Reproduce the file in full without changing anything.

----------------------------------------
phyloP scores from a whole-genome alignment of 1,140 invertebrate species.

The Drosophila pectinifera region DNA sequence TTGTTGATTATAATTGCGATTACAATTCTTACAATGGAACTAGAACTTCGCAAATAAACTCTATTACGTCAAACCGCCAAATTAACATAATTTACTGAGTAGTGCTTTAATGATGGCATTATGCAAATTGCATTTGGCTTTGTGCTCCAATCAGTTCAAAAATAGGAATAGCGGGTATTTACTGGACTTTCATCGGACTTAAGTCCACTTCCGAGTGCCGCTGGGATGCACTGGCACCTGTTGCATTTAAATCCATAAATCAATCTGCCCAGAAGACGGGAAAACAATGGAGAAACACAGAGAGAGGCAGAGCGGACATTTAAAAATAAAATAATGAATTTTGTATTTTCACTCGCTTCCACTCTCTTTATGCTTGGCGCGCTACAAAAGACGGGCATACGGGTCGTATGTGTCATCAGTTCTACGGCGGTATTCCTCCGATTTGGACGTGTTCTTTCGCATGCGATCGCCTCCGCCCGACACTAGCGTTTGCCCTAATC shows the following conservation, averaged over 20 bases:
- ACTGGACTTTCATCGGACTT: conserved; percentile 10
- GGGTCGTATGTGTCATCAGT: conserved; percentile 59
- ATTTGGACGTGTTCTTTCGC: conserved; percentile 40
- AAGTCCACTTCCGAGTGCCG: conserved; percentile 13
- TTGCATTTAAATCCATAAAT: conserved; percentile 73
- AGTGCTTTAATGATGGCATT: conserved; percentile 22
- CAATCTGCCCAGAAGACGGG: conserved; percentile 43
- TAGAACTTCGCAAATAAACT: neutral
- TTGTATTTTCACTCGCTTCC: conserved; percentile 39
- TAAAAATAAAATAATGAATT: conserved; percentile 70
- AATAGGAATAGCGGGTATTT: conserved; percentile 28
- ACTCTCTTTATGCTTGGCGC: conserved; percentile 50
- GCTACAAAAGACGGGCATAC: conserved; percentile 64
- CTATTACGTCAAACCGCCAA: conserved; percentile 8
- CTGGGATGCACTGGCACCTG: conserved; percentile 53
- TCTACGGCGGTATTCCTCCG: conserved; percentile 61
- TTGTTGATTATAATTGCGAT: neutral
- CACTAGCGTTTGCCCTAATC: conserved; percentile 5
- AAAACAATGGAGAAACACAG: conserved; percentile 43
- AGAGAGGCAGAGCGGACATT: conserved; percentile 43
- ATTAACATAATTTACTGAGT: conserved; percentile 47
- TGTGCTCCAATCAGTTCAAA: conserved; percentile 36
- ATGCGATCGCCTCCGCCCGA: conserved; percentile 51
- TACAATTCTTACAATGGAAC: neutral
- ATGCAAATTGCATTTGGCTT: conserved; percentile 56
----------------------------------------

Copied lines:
phyloP scores from a whole-genome alignment of 1,140 invertebrate species.

The Drosophila pectinifera region DNA sequence TTGTTGATTATAATTGCGATTACAATTCTTACAATGGAACTAGAACTTCGCAAATAAACTCTATTACGTCAAACCGCCAAATTAACATAATTTACTGAGTAGTGCTTTAATGATGGCATTATGCAAATTGCATTTGGCTTTGTGCTCCAATCAGTTCAAAAATAGGAATAGCGGGTATTTACTGGACTTTCATCGGACTTAAGTCCACTTCCGAGTGCCGCTGGGATGCACTGGCACCTGTTGCATTTAAATCCATAAATCAATCTGCCCAGAAGACGGGAAAACAATGGAGAAACACAGAGAGAGGCAGAGCGGACATTTAAAAATAAAATAATGAATTTTGTATTTTCACTCGCTTCCACTCTCTTTATGCTTGGCGCGCTACAAAAGACGGGCATACGGGTCGTATGTGTCATCAGTTCTACGGCGGTATTCCTCCGATTTGGACGTGTTCTTTCGCATGCGATCGCCTCCGCCCGACACTAGCGTTTGCCCTAATC shows the following conservation, averaged over 20 bases:
- ACTGGACTTTCATCGGACTT: conserved; percentile 10
- GGGTCGTATGTGTCATCAGT: conserved; percentile 59
- ATTTGGACGTGTTCTTTCGC: conserved; percentile 40
- AAGTCCACTTCCGAGTGCCG: conserved; percentile 13
- TTGCATTTAAATCCATAAAT: conserved; percentile 73
- AGTGCTTTAATGATGGCATT: conserved; percentile 22
- CAATCTGCCCAGAAGACGGG: conserved; percentile 43
- TAGAACTTCGCAAATAAACT: neutral
- TTGTATTTTCACTCGCTTCC: conserved; percentile 39
- TAAAAATAAAATAATGAATT: conserved; percentile 70
- AATAGGAATAGCGGGTATTT: conserved; percentile 28
- ACTCTCTTTATGCTTGGCGC: conserved; percentile 50
- GCTACAAAAGACGGGCATAC: conserved; percentile 64
- CTATTACGTCAAACCGCCAA: conserved; percentile 8
- CTGGGATGCACTGGCACCTG: conserved; percentile 53
- TCTACGGCGGTATTCCTCCG: conserved; percentile 61
- TTGTTGATTATAATTGCGAT: neutral
- CACTAGCGTTTGCCCTAATC: conserved; percentile 5
- AAAACAATGGAGAAACACAG: conserved; percentile 43
- AGAGAGGCAGAGCGGACATT: conserved; percentile 43
- ATTAACATAATTTACTGAGT: conserved; percentile 47
- TGTGCTCCAATCAGTTCAAA: conserved; percentile 36
- ATGCGATCGCCTCCGCCCGA: conserved; percentile 51
- TACAATTCTTACAATGGAAC: neutral
- ATGCAAATTGCATTTGGCTT: conserved; percentile 56